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Mastering the Art of Content Writing: Tips for Beginners

A woman sitting at a simple white desk with a computer is improving her content writing skills.

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Content writing isn’t just an option for businesses striving to thrive online — it’s a necessity. High-quality content grabs attention, engages audiences, boosts SEO, and ultimately drives conversions.

For beginners getting started in content creation, the process can be challenging, to say the least. But fear not! Whether you’re an aspiring content writer, a budding blogger, or a marketer eager to build your skills, this guide is your shortcut to success.

These actionable content writing tips for beginners can help you improve your writing and better understand what content writing is about. Let’s dive in and unlock the secrets to content writing mastery.

What Is Content Writing?

Content writing is the process of planning, writing, and editing website content. It includes blog posts and articles, scripts for videos and podcasts, and content for specific platforms such as Facebook or Reddit.

The main goal of content writing is to create useful or entertaining content that meets the needs and interests of a particular target audience. It often involves a strategic approach to resolving readers’ problems (their “pain points”) or helping them reach goals. From the business side, the content supports specific objectives, such as

  • Increasing brand awareness.
  • Establishing credibility and industry leadership.
  • Engaging with customers.
  • Improving search engine rankings.
  • Growing website traffic.
  • Generating leads.
  • Encouraging interest in products or services.

Who Writes Content?

Content writers have diverse backgrounds. They typically (but not always) have a  bachelor’s degree in English, journalism, communication, public relations, or marketing. Some content writers specialize in the field they studied, such as psychology or software engineering.

Do You Need a College Degree for Content Writing?

You don’t need a college degree to write content. You can take courses — Cornell offers a certificate in content writing — but experience is the main way to learn content writing. Some companies, like Hubspot Academy, offer free courses in content marketing, SEO, content strategy, and other courses that any content writer can benefit from.

In addition to excellent writing skills and the ability to edit and proofread your work, content writers need:

  • Research skills.
  • Marketing knowledge.
  • Time management skills.
  • Social media familiarity.
  • SEO knowledge.
  • Self-discipline.
  • Professional communication skills.
  • Problem-solving skills.

When content writers work as part of a content marketing team, they interact with editors, managers, marketers, and designers. They might write blog posts, website content, product descriptions, email campaigns, social media posts, and other types of content.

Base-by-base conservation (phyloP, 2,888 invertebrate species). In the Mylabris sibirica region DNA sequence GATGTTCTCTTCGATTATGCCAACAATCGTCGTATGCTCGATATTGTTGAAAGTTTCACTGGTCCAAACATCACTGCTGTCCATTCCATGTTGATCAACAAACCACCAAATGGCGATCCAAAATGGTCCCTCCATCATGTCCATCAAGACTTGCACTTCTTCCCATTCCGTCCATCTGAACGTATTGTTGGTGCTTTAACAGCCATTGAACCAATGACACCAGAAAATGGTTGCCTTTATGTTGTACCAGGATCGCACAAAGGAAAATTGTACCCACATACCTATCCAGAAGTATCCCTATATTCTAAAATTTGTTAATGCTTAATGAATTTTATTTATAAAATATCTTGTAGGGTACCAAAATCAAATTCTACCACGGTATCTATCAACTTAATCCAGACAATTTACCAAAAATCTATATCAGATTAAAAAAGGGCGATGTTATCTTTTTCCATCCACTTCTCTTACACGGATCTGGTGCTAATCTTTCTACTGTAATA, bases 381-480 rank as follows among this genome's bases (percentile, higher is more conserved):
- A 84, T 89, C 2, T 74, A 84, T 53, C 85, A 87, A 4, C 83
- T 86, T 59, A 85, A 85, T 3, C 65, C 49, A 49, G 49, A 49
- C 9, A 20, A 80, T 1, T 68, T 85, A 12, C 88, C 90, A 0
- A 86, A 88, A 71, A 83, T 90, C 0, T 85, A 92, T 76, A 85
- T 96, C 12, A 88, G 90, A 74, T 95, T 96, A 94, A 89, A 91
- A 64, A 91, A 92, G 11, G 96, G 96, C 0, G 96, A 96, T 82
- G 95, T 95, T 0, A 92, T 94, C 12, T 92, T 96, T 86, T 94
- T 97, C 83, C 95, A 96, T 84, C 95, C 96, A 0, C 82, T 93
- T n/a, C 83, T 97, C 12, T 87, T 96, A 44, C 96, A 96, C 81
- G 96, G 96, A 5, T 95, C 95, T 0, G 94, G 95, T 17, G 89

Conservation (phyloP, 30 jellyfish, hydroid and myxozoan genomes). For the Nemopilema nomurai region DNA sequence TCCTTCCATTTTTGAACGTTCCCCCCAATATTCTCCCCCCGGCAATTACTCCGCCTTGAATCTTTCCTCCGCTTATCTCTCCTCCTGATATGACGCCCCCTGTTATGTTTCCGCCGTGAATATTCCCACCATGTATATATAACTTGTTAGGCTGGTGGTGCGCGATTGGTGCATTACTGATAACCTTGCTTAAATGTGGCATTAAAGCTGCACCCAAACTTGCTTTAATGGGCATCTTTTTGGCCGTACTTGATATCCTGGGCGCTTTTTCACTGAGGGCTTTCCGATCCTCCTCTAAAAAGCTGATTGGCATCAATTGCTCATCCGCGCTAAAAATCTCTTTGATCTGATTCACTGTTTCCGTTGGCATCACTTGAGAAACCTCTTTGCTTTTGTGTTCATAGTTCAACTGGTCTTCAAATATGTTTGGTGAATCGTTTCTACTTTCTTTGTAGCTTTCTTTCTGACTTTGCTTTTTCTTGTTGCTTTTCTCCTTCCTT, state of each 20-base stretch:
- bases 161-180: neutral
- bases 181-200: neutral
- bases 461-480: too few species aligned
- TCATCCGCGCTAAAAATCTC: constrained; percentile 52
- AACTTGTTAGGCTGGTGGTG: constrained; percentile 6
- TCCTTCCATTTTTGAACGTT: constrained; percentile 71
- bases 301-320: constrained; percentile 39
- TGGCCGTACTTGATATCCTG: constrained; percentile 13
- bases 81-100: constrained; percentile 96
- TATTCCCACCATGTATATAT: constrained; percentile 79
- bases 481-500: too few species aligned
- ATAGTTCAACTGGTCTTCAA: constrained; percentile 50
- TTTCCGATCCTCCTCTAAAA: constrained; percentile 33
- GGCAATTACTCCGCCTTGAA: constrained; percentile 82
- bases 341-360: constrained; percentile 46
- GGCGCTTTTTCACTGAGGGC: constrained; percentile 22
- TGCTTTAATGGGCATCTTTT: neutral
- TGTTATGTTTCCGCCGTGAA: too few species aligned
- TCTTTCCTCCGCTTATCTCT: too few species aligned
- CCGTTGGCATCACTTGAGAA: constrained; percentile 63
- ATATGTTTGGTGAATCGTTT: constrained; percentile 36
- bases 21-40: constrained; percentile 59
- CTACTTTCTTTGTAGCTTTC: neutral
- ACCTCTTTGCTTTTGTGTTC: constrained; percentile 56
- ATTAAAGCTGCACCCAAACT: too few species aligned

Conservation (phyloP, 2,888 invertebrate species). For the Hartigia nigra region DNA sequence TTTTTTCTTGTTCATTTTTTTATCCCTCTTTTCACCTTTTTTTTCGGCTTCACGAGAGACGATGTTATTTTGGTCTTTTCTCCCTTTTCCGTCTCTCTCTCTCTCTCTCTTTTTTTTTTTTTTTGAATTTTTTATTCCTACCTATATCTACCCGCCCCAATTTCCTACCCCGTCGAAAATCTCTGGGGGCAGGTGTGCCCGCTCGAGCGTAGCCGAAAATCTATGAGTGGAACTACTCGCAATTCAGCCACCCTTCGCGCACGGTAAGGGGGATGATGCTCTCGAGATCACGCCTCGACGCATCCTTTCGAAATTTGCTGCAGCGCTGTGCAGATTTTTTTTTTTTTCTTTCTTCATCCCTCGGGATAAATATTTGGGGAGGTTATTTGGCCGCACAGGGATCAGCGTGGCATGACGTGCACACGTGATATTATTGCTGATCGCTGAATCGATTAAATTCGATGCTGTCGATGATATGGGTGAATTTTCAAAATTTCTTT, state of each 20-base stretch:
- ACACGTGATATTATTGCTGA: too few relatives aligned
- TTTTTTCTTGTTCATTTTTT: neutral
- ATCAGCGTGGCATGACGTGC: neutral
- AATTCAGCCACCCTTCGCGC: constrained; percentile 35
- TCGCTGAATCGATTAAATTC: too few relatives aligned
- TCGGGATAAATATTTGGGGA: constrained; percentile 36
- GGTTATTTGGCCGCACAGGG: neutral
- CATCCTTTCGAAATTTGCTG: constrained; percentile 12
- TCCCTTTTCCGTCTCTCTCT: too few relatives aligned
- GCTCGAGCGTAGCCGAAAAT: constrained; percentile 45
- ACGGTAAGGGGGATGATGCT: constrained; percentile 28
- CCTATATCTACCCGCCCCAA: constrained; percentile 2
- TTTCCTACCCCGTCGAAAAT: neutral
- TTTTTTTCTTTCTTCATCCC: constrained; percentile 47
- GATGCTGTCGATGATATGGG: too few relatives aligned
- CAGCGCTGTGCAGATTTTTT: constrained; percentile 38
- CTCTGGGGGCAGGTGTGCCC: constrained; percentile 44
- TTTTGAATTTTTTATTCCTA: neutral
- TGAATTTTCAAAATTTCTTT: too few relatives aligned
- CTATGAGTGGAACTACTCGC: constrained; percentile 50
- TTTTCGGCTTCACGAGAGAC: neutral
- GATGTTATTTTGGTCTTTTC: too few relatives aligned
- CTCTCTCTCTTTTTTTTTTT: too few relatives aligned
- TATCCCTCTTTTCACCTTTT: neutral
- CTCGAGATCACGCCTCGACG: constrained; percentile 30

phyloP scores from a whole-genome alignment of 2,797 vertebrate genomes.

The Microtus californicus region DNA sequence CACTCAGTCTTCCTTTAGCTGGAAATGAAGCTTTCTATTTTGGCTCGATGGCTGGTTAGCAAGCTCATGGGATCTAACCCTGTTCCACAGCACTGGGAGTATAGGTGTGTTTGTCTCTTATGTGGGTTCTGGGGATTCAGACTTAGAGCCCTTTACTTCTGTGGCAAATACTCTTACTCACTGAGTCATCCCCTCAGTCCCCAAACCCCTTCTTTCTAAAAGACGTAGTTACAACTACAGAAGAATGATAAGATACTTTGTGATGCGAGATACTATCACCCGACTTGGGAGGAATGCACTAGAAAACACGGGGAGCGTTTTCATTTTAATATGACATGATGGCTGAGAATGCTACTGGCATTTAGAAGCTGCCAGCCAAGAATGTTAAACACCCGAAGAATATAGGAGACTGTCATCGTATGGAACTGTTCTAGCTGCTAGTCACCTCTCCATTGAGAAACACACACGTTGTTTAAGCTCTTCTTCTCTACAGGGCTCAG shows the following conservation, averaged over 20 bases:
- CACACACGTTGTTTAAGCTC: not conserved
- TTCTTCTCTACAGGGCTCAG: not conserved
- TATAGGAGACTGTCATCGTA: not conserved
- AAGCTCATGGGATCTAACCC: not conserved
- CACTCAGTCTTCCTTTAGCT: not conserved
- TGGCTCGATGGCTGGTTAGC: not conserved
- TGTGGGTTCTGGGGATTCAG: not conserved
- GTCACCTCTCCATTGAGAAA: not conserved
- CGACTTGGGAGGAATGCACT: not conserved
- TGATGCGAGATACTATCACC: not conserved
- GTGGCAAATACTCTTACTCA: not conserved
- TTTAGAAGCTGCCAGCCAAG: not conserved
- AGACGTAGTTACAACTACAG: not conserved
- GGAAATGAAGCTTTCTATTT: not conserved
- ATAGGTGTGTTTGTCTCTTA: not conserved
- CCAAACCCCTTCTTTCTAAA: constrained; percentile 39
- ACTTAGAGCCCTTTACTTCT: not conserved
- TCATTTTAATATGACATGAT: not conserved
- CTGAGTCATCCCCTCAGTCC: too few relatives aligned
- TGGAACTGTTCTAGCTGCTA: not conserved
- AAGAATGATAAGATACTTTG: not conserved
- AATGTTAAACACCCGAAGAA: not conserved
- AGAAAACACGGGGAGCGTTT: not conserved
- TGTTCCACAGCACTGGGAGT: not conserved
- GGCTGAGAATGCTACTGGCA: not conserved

How Do Freelance Content Writers Find Work?

Freelance content writers find work in several ways:

  • Self-promotion, whether online or local: You can offer services on social media or your website and apply to freelance and remote positions listed on LinkedIn and job boards, such as the ProBlogger Job Board. Experienced freelancers can contact specific companies that look like a good fit.
  • Leveraging freelance hiring sites: Sites such as Upwork and Fiverr offer many possibilities.
  • Working with content management platforms: Companies such as Scripted or Contently pair their client companies with experienced content writers.

Keep in mind that content writing is not intended to sell products or services, at least not directly. That’s copywriting. Content writing is about telling a story that connects with your audience, provides them with knowledge or solutions, and helps establish relationships based on trust and value.

What’s the Difference Between Content Writing and Other Types of Writing?

Content writing often shares similarities with other types of writing. However, content writing has a unique purpose and style. Let’s take a look.

Content Writing

  • Purpose: Educates, informs, or entertains with a strong focus on meeting the needs and interests of a specific audience.
  • SEO: Uses search engine optimization (SEO) strategies to improve visibility and rank high in search engine results pages (SERPs).
  • Formats: Includes blog posts, articles, website content, product descriptions, social media posts, email newsletters, and more.
  • Tone and Style: Incorporates a friendly, conversational tone that can vary depending on the target audience and brand voice.

Academic Writing

  • Purpose: Informs or argues specific points within academic disciplines and follows strict formatting and stylistic guidelines. The focus is on contributing knowledge to the field.
  • Research: Relies on cited evidence, primary research, and academic sources to support claims and arguments.
  • Formats: Includes essays, research papers, theses, dissertations, and scholarly journal articles.
  • Tone and Style: Formal, impersonal, and focused on objectivity and clarity.

Creative Writing

  • Purpose: Entertains and evokes emotions in personal or imaginative stories.
  • Creativity: Emphasizes narrative craft, character development, and plot. Allows a wide range of creative freedom and stylistic choices.
  • Formats: Includes novels, short stories, poetry, scripts, and other literary forms.
  • Tone and Style: Varies widely, allowing for personal voice, artistic expression, and experimental approaches to language and structure.

Technical Writing

  • Purpose: Explains complex information clearly and accurately and often helps people understand and use a product or service.
  • Clarity and accuracy: Focuses on precise facts and avoids jargon unless it’s appropriate for the audience.
  • Formats: Includes user manuals, how-to guides, FAQs, and white papers.